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  4. I think all the furniture, with the exception of the giant breadbox, has potential. I especially like the shape of the bed and the bedroom dresser. Also, the kitchen units are nice. Good find!

    My local thrift stores never have anything exciting.

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    1. Well spotted, Linda! The bed and the bedroom dresser are two of the pieces that excited me :-)
      I hope you have a pleasant surprise in a thrift store some day, too!

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  5. Nice finds! Perhaps the book case/secretary in the back of the room and the deco-looking bureau?

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    1. Thanks, Chris, and good guesses! Yes, they are two of the exciting pieces ...

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  6. I'm glad you bought it. (You probably would have had regretted it if you didn't) I'm going to guess that it is the dressing table that you are excited about.

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    1. Thanks, Indy_Poppy, I would definitely have regretted not buying this - and well spotted, the dressing table is one of the special pieces!

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  7. Replies
    1. I'll go and take photos of them for my next post straight away!!

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  8. I'm also guessing the dressing table and the secretary with BOOKS! I know you love books of all sizes!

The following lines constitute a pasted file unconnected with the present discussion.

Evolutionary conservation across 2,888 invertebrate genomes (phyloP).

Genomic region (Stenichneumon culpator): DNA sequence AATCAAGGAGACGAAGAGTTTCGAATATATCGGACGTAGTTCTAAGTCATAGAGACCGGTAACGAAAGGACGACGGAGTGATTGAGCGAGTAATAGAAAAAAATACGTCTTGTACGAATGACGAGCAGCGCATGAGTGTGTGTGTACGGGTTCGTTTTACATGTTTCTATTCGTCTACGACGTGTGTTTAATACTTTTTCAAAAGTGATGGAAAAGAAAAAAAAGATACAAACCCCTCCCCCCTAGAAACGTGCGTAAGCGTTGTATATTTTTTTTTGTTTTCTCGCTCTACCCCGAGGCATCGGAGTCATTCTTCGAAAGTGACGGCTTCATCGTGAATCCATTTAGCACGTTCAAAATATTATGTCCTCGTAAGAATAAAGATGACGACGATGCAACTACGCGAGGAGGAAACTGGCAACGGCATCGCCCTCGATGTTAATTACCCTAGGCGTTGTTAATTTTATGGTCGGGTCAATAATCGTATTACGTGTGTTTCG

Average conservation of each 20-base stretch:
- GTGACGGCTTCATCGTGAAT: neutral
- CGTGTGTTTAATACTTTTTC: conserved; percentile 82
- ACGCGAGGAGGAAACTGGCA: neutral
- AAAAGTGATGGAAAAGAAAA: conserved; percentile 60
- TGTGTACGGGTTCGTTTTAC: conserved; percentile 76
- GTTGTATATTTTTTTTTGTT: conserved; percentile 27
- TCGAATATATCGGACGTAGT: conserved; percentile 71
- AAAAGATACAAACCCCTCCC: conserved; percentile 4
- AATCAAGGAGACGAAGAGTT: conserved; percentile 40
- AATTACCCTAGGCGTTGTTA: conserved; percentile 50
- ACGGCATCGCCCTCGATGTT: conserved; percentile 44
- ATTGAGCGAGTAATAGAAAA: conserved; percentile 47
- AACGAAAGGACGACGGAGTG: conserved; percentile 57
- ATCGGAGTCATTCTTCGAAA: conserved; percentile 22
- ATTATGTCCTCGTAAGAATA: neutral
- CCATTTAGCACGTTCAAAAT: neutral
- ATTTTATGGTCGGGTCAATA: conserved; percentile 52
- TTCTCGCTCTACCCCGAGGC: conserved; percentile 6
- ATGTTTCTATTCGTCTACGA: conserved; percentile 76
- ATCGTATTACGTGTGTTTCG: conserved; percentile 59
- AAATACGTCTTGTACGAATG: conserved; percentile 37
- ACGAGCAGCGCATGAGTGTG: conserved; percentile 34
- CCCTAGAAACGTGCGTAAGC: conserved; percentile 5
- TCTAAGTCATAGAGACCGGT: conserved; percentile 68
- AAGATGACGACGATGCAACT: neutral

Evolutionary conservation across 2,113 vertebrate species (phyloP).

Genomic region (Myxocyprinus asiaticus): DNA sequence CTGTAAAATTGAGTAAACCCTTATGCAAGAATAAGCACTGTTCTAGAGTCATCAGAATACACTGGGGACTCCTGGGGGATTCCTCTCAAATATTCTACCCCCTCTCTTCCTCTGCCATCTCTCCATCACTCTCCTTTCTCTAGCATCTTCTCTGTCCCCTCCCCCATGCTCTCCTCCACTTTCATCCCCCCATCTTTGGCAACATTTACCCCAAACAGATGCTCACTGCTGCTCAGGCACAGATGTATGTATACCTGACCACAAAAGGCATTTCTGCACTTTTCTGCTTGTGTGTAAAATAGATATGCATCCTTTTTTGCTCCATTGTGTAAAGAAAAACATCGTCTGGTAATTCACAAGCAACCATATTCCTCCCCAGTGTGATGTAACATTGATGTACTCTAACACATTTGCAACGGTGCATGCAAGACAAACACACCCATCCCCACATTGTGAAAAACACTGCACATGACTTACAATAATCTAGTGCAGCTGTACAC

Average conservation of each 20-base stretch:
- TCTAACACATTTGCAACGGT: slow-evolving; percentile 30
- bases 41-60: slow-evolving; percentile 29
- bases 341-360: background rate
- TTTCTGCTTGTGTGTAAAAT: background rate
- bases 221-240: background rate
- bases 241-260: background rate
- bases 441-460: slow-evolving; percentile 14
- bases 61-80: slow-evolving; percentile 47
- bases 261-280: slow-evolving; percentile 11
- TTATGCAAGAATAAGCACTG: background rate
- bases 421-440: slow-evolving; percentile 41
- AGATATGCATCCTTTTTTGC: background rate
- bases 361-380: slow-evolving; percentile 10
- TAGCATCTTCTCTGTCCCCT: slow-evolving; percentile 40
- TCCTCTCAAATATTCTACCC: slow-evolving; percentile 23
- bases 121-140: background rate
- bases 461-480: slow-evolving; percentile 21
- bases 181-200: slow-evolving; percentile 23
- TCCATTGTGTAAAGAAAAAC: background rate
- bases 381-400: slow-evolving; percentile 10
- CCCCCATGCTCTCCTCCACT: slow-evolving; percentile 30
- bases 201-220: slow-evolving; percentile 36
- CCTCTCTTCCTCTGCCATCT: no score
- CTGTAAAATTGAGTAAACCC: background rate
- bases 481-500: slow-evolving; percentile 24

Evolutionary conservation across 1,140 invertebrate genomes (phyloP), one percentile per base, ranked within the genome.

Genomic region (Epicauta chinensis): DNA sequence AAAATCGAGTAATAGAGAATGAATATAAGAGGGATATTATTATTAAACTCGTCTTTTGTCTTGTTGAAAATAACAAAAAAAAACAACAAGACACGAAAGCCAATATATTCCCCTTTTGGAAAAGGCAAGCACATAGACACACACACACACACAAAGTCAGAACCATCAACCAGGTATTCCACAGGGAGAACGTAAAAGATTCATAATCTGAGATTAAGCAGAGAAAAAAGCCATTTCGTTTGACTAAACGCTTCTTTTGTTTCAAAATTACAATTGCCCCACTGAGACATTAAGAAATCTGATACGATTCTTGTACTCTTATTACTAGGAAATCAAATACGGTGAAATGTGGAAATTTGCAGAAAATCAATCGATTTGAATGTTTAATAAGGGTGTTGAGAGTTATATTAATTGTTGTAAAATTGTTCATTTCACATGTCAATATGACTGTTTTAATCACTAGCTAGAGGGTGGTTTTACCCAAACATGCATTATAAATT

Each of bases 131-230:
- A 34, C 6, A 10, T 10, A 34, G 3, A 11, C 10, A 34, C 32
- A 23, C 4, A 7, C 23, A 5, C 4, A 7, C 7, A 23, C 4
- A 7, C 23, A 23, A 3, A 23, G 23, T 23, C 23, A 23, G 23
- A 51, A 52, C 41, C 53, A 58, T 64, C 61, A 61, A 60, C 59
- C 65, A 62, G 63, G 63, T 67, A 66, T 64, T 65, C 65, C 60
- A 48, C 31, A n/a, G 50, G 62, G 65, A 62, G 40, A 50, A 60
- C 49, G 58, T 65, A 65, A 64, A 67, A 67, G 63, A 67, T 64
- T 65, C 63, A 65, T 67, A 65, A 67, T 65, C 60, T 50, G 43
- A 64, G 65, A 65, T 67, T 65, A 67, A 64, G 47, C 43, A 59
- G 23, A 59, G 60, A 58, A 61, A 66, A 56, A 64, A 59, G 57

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  9. I do love books, Florine, and as you have seen, these were indeed two of the exciting pieces! More for the info on the back of one of them, but they are delightful in themselves, too :-)

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  10. Hallo Rebecca, I am surprised that you did find a dolls' house like this one in Autsralia. For me it very much looks like the kind of dolls'houses made by the Dutch company SIO. In my collection I have three different SIO Tudor Houses. One you can find on my website (furnished with Lundby furniture). An other one you can find in an atricle about SIO for the magazine Dolls House Nederland. See their website https://dhnnu.powweb.com/images/imag/DHN27.pdf The article begins on page 43. My third Tudor house has plastic shutters and a plastic garage door. It has two floors and a balcony above the gagage and a winding staircase to the first floor outside the house. I have no picture of this house. It came with ist original furniture "Lisa of Denmark". Best whishes, Karin Wester